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A blog from Medium about the fight against anti-Black racism.


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When do we finally look beyond colour?

“After all, it’s believed we should elevate Black voices, but only when they support the right narrative. Our lived experiences should be heard, but only when they portray Blackness as…

Let’s Unpack This

For many, school-based microaggressions get halved when a student studies at home, while grades rise and anxiety drops

A young African American girl pays attention happily to her iPad tablet, learning remotely with a pencil in hand.
A young African American girl pays attention happily to her iPad tablet, learning remotely with a pencil in hand.
Photo: RichLegg/E+/Getty Images

“White America gets a cold, Black America gets pneumonia.”

The phrase is a juxtaposition detailing how societal problems affecting White people frequently have a disparate impact on Black people, and it’s an apt way to describe the Black experience in America — particularly during the Covid-19 pandemic. As the Covid-19 death toll has climbed, it’s been established Black people are disproportionately impacted by the virus. Even when schools began reopening, many Black and Hispanic communities said they were keeping their kids at home because they didn’t feel safe.

Media coverage on reopening schools generally features parents and government officials fearing…

Just in time for Black History Month, I recount one of my favorite microaggressions

Photo: Thomas Barwick/Getty Images

There are so many microaggressions and racist experiences in the life of a Black person that it’s hard to choose just one. And while I’ve never been called the N-word (to my face), one thing that has always felt akin to the slur is that moment when your very existence in a space shifts the behavior or vibe of people (White people) around you. There are the many times I showed up for job interviews and was left sitting in the lobby while confused White people peeked their heads out to search for who they assumed would be “Tracey Ford.”…

Talking to white people about racist tendencies creates more trauma — we must overcome it

“The immediate defensiveness of some white people when it comes to exploring racism is probably the single most obstacle to those of us who are working to eradicate it. Often…

How a trip to the post office ended a writer’s streak

“The lady ahead of me was nearly my white carbon copy. Both of us were in our mid-thirties and dressed in black, poofy coats and Sperry boots to shield us from the Wisconsin winter. Her blond hair was pulled back in an untidy bun, like mine. She even had the same-sized priority mail boxes.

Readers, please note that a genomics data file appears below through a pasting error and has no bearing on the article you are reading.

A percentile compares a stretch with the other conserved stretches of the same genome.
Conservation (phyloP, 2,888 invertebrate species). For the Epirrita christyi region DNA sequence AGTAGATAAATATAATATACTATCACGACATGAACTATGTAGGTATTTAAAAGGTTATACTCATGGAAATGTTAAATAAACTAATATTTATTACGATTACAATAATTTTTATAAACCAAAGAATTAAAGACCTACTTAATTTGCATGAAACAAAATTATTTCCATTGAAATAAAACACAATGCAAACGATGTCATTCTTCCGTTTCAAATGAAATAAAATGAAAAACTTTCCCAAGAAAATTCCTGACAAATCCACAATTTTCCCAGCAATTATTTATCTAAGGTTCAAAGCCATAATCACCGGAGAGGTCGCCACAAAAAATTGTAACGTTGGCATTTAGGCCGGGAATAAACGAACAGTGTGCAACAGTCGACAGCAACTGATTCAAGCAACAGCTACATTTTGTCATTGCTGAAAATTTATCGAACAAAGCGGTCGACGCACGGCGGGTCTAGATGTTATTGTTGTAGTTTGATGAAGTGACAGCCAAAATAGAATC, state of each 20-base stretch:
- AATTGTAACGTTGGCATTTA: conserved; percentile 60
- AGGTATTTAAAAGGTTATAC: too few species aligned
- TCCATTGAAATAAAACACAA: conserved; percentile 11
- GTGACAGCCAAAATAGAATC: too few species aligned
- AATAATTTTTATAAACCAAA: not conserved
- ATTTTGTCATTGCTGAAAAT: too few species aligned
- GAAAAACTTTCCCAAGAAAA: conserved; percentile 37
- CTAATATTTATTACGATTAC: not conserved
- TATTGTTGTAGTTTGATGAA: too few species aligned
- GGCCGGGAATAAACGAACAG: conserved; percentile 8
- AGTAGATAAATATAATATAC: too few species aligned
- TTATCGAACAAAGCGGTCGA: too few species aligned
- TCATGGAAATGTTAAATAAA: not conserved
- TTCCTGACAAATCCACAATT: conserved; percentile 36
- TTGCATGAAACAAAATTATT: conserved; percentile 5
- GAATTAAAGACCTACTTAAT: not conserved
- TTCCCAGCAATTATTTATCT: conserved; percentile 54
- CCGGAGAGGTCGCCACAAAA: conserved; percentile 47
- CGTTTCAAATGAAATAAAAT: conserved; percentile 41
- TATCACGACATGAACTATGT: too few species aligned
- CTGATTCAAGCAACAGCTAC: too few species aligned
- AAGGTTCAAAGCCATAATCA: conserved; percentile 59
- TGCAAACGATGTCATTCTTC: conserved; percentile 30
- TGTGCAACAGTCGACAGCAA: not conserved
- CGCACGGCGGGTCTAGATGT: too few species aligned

The difference between us? I’m Brown, she was white. The postal worker was an older, white gentleman in his 50s. A part of me prayed that I wouldn’t notice any significant difference in how he interacted with us. Another part of me thought, “Let the social…

Whether alumni or walking the halls of elite schools today, we recognize a tough shared experience

“When a very-White place wants to seem less very-White, especially in 2020, the powers that be advertise your Black face and airbrush away the pain etched into you. They erase…

No, you’re not just making harmless conversation

“As mixed-race people, we have to confront our constant struggle with belonging, feeling lesser, not enough, or inadequate all the time. These feelings are imposed on us by other people…

For many BIPOCs the passive-aggressiveness of ‘Midwest Nice’ and heartland values translate to microaggressions

“For many people of color living in the Midwest, the passive-aggressiveness of ‘Midwest Nice’ translates into microaggressions. As Andrea Plaid explains, ‘Microaggressions…allow for plausible deniability, which fits perfectly with the…

Black and Brown doctors — especially women — have interactions with patients and fellow medical professionals that their White male counterparts have likely never experienced. They’re second-guessed and assumed to be a janitor or one of the food-service staff while wearing the same white coat as their peers. The lack of diversity in medicine plays a role in this — just 5% of U.S. doctors are Black and 2% are Black women. Emergency rooms are even Whiter with just 3% of physicians in emergency medicine identifying as Black.

“People ask me several times if the doctor is coming in, which…


A blog from Medium about the fight against anti-Black racism.

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